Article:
Seatrade Maritime is part of the Informa Markets Division of Informa PLC

This site is operated by a business or businesses owned by Informa PLC and all copyright resides with them. Informa PLC's registered office is 5 Howick Place, London SW1P 1WG. Registered in England and Wales. Number 8860726.

First rigid sail system installed on fishing vessel

bound4blue Balueiro Segundo with eSAIL.jpg
Balueiro Segundo with its eSAIL installed
Bound4blue has announced the successful installation of a rigid sail system onboard a fishing vessel, opening up smaller vessel segments to the carbon-cutting technology.

The company’s eSAIL system has been installed along with a performance monitoring system from Kyma on Balueiro Segundo, a ship belonging to fishing longliner specialist Organización de Palangreros de A Guarda (ORPAGU). The ship is set to start sailing with the technology soon for sea trials in the Pacific Ocean.

The system comprises a 12-metre rigid sail, control system, and a monitoring system to monitoring and validating fuel savings.

Bound4blue said it was already working on a fully-tiltable 17-metre sail for a general cargo ship due for installation later this year, and is looking to future installations on tankers, bulk carriers, ro-ro and general cargo ships.

Stability tests have been carried out on the 593 gt, 41-metre vessel, which will be the first fishing vessel in the world to have auxiliary wind propulsion through a rigid sail system.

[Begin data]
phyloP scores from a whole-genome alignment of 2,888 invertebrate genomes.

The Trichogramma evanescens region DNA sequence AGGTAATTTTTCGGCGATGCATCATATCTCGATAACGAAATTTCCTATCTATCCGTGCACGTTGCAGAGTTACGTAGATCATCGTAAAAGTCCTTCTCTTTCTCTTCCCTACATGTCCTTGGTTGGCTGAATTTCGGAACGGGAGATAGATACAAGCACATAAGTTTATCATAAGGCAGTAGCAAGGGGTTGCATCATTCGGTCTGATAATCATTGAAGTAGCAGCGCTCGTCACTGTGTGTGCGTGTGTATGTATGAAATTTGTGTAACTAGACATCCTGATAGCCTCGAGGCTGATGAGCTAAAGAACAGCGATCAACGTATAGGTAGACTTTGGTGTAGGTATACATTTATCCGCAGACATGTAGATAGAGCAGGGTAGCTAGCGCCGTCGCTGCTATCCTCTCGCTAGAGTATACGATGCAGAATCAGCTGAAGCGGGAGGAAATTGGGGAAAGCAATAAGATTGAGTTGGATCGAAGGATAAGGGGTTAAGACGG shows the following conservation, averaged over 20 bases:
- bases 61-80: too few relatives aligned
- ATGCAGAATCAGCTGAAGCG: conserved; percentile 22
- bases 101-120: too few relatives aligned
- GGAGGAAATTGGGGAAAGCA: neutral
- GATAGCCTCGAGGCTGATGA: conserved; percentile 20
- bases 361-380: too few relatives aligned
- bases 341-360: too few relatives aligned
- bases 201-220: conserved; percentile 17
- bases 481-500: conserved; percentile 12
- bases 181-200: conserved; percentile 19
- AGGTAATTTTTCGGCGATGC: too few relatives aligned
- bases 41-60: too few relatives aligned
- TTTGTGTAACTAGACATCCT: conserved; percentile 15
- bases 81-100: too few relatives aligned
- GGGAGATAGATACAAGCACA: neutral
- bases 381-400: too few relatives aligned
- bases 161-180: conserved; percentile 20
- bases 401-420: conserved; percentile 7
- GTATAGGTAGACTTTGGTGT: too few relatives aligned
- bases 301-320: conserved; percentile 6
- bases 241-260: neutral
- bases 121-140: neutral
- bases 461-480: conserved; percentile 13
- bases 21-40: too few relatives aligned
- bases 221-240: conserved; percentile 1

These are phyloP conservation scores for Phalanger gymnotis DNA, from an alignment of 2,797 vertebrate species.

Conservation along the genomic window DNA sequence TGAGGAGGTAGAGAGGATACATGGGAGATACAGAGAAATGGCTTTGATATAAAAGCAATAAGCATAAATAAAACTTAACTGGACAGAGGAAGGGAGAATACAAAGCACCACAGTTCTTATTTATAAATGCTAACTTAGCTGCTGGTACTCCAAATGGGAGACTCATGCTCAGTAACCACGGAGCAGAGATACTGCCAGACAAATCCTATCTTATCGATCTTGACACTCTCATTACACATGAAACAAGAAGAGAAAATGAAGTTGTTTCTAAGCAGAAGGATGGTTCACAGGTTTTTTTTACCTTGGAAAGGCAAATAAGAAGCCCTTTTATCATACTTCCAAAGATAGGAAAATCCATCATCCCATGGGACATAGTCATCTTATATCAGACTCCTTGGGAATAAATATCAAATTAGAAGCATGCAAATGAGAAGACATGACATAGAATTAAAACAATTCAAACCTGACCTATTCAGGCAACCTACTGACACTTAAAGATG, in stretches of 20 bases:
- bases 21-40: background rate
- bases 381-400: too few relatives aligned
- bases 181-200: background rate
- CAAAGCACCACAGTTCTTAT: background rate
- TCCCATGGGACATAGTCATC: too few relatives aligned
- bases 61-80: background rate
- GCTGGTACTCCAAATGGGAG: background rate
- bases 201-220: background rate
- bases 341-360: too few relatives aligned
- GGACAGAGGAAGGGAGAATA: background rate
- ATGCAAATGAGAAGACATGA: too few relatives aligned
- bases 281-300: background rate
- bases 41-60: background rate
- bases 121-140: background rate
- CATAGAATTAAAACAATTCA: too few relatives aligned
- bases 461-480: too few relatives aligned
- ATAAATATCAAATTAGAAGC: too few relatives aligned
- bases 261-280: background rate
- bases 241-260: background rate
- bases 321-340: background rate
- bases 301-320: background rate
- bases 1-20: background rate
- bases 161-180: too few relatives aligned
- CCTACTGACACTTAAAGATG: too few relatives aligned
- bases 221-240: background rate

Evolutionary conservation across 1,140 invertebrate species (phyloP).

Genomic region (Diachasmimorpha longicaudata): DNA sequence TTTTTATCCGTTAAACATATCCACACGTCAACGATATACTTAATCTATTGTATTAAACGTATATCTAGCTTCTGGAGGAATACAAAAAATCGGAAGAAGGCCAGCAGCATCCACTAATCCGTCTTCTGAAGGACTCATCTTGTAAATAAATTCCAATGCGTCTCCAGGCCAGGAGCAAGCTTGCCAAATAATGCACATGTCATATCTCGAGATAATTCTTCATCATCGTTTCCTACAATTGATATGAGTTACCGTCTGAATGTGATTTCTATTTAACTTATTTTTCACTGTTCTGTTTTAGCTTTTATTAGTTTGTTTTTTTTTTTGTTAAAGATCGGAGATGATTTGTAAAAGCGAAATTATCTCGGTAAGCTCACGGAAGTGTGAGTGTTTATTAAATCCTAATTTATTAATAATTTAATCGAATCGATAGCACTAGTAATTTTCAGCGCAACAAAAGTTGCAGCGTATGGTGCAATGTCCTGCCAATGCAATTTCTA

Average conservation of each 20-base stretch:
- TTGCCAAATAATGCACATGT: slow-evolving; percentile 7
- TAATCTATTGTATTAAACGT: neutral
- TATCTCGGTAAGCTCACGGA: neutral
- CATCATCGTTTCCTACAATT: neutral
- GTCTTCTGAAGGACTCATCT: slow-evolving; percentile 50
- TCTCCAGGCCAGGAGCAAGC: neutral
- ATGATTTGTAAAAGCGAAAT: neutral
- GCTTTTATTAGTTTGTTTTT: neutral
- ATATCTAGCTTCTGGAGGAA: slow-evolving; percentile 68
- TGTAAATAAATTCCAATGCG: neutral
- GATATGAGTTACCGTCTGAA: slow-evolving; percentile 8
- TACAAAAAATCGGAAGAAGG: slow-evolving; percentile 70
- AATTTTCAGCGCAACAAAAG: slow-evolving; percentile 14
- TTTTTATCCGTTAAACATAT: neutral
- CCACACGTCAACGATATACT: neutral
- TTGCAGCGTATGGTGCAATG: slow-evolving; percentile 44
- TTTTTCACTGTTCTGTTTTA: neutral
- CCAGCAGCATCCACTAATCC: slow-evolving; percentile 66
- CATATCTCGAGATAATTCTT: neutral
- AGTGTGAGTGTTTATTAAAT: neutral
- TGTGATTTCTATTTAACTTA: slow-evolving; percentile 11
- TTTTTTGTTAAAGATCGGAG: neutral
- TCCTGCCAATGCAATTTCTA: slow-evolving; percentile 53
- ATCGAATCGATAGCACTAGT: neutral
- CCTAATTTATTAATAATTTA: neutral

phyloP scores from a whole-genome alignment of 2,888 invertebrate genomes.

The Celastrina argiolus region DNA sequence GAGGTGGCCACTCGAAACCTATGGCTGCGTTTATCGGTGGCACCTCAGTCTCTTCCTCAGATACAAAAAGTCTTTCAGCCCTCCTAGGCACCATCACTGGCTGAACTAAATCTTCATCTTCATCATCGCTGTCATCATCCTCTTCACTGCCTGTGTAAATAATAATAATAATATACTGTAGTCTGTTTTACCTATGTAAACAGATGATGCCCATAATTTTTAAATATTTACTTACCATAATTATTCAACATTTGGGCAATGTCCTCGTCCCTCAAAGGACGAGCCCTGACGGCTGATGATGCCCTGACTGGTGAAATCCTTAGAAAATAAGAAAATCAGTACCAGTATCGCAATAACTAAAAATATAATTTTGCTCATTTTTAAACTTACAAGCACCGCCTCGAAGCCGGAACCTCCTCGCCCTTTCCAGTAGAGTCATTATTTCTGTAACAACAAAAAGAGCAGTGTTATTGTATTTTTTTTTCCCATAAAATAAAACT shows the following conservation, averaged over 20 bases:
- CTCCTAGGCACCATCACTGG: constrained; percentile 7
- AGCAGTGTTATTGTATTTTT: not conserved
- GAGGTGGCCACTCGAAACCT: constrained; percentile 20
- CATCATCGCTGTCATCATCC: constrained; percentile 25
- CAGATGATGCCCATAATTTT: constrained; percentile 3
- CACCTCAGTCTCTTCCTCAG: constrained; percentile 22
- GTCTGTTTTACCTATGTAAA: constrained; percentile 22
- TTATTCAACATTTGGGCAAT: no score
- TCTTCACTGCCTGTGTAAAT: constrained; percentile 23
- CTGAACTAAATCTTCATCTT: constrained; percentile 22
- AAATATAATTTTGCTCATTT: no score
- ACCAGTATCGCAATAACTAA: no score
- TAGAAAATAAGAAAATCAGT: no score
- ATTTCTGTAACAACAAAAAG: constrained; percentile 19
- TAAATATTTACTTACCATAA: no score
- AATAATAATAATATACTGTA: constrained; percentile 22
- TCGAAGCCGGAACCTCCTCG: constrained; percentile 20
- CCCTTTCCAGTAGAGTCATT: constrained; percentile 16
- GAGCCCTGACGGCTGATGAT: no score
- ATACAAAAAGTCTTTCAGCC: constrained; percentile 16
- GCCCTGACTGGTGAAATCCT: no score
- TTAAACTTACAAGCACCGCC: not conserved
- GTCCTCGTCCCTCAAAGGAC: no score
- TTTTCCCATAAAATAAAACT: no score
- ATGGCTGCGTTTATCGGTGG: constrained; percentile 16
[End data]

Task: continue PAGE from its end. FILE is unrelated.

The project was part-funded by the European Union through its Aspiring Wingsails framework; the EU co-funded the design and commission of bound4blue technology and the Kyma monitoring system, and ORPAGU received institutional support from the European and Maritime Fisheries Fund and the Spanish Ministry of Agriculture, Fisheries and Food.

José Miguel Bermúdez, CEO, bound4blue said: “Having active collaboration with shipowners and institutions as catalysts for innovation such as, in this case with ORPAGU and the European Union through their support in the Aspiring Wingsails project, has been absolutely key to making this happen.”

TAGS: Europe
Hide comments
account-default-image

Comments

  • Allowed HTML tags: <em> <strong> <blockquote> <br> <p>

Plain text

  • No HTML tags allowed.
  • Web page addresses and e-mail addresses turn into links automatically.
  • Lines and paragraphs break automatically.
Publish